Missouri Right of Way Laws
Posted in Car Accidents on November 23, 2020
Following the right of way is very important when driving. These laws help direct the flow of traffic and prevent accidents in otherwise uncertain situations, such as four-way intersections and unmarked crosswalks. If someone fails to yield the right of way and injures another person, he or she may be liable for the victim’s damages — and if you suffer an injury due to another driver’s actions, you have legal options available to you.
Honoring the Right of Way in Missouri
Missouri has strict traffic laws regarding the right of way, especially at intersections. These rules can be summarized as follows.
- When you enter a four-way stop intersection, the first driver to reach the intersection is the first one to proceed.
- If there is a pedestrian crossing the road legally, you must yield to him or her. You must also yield the right of way to pedestrians when exiting or entering an alley, driveway, or parking lot, or crossing a sidewalk.
- If you are turning left, you must yield the right of way to vehicles traveling straight. If you enter the road from a driveway, alley, or the side of the road, you must also yield to traffic in the roadway.
- If you approach an intersection without any traffic signals or stop signs, you must yield the right of way to drivers coming from the right.
- If you are at a roundabout, you must yield to pedestrians and traffic already in the circle.
Failure to yield the right of way can result in administrative and legal consequences. You will receive two demerit points on your driver’s license, and you will need to pay a small fine. You may also face suspension or revocation of your license.
Right of Way for Pedestrians and Emergency Vehicles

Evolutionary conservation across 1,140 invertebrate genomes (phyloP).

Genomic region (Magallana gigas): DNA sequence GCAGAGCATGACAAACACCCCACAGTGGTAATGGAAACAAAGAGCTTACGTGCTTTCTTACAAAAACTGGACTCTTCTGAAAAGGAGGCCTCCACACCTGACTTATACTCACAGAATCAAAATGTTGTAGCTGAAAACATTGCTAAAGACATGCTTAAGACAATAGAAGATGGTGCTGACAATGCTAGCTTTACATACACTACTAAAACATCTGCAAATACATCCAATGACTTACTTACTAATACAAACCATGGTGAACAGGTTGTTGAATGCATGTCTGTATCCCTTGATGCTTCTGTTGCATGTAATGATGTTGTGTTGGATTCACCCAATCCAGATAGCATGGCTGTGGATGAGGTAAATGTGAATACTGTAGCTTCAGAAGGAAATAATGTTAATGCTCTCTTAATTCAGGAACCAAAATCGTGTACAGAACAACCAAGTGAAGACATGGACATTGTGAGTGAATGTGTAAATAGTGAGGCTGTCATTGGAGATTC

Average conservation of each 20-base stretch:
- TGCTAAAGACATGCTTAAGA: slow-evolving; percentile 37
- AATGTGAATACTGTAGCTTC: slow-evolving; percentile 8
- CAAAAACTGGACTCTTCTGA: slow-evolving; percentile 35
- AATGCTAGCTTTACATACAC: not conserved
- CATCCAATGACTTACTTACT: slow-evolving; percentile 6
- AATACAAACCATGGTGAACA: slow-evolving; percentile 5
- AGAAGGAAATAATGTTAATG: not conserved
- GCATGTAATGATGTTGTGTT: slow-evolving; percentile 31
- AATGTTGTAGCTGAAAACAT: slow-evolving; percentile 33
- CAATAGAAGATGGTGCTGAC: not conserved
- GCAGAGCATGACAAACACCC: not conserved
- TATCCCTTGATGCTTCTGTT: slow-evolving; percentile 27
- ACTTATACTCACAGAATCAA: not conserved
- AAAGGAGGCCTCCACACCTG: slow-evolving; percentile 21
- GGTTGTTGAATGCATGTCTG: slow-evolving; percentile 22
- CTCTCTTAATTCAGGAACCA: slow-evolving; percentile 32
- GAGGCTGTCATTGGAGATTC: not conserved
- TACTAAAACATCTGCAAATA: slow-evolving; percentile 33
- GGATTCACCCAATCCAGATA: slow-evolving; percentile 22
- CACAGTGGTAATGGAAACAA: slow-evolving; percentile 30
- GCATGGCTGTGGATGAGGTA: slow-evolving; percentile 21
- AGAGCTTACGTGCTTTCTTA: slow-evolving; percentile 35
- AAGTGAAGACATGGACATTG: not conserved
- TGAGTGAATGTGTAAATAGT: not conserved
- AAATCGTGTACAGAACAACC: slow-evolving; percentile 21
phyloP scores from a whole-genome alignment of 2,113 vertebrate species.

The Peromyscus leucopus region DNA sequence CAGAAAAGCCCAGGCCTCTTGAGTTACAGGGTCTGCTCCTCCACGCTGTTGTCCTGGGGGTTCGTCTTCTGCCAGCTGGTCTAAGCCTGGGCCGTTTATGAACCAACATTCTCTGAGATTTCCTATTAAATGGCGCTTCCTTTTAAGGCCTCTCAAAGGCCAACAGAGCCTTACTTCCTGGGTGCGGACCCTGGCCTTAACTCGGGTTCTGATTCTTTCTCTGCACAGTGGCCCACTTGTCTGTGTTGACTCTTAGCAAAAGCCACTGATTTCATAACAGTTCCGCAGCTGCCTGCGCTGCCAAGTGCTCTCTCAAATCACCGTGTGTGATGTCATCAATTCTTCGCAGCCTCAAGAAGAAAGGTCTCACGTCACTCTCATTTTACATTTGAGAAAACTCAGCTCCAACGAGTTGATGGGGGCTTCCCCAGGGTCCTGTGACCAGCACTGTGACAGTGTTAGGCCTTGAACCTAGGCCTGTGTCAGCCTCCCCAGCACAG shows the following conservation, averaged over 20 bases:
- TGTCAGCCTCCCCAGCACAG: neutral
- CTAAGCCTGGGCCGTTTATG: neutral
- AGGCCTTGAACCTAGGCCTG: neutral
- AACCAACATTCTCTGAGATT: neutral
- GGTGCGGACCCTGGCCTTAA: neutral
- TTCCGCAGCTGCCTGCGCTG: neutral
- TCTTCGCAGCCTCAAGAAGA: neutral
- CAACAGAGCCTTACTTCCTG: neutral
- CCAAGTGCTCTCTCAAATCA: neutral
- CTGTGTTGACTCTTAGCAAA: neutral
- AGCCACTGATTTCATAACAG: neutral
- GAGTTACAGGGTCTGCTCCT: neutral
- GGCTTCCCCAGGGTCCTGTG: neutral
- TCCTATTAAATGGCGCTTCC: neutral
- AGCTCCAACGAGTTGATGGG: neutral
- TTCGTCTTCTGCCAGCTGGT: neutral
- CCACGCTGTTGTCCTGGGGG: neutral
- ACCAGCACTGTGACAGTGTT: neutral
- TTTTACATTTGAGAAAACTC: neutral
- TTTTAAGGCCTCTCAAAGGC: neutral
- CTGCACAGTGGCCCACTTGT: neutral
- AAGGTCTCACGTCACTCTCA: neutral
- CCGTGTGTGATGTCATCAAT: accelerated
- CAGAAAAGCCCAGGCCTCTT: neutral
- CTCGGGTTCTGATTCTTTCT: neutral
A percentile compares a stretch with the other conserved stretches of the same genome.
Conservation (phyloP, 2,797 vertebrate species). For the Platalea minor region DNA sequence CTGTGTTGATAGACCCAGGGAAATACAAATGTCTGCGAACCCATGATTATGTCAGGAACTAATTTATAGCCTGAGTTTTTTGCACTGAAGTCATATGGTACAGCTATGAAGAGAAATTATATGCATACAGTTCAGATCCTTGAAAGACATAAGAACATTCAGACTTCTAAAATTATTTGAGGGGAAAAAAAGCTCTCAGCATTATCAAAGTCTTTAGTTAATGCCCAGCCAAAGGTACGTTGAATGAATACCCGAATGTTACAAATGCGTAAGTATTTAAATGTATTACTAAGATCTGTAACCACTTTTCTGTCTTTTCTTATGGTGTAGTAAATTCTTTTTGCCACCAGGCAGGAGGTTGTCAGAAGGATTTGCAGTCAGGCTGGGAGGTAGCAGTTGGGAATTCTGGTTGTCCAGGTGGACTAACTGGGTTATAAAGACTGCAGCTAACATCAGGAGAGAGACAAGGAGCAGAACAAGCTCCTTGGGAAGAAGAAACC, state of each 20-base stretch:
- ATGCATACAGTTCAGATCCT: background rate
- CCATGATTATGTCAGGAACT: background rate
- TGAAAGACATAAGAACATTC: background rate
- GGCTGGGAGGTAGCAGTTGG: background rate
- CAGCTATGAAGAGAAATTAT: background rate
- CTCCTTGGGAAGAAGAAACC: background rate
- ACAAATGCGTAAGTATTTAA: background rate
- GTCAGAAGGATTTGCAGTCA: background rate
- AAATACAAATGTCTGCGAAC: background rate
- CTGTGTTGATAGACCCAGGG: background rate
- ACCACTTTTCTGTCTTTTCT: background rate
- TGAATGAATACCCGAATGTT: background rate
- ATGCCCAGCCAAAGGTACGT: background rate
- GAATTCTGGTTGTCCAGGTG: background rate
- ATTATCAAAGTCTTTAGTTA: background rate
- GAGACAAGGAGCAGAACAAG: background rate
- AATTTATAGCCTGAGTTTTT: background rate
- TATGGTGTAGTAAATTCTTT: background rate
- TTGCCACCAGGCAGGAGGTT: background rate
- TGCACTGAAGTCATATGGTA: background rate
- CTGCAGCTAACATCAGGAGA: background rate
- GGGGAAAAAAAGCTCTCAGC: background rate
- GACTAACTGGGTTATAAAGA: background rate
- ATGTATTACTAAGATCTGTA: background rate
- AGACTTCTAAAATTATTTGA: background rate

There are special right of way rules when it comes to emergency vehicles, such as ambulances, police cars, and fire trucks. If you are driving and see or hear an emergency vehicle approaching and the vehicle has its sirens on and lights flashing, you must yield the right of way. You will need to pull over to the right and allow the vehicle to pass or stop at an intersection until the vehicle leaves the area. If you are already in an intersection when the vehicle is approaching, proceed through the intersection, pull over as soon as possible, and remain stopped until the vehicle passes you.
It is also important to be aware of pedestrians and their rights and responsibilities. Pedestrians often have the right of way when crossing at legal intersections, but a pedestrian cannot cross if he or she is in violation of the law. Blind pedestrians who have a guide dog or a white cane with a red tip always have the right of way, no matter the situation.
For example, if you are at an intersection and have a green light, but a pedestrian crosses in front of you while he or she has a red light, that pedestrian is violating the law. The pedestrian may face penalties for a failure to yield. However, you cannot proceed, even if the pedestrian is in the wrong. You need to wait until he or she crosses the intersection. If the pedestrian is blind, he or she has the right of way regardless.
What to Do After a Right of Way Accident
Even if you do adhere to the right of way, other drivers may ignore these rules. If you are in a collision with a driver who failed to yield the right of way, call 911 and report the accident to law enforcement. You should also seek medical attention immediately and save all pieces of evidence related to the accident. Once you receive treatment, contact a Kansas City car accident attorney to discuss your legal options.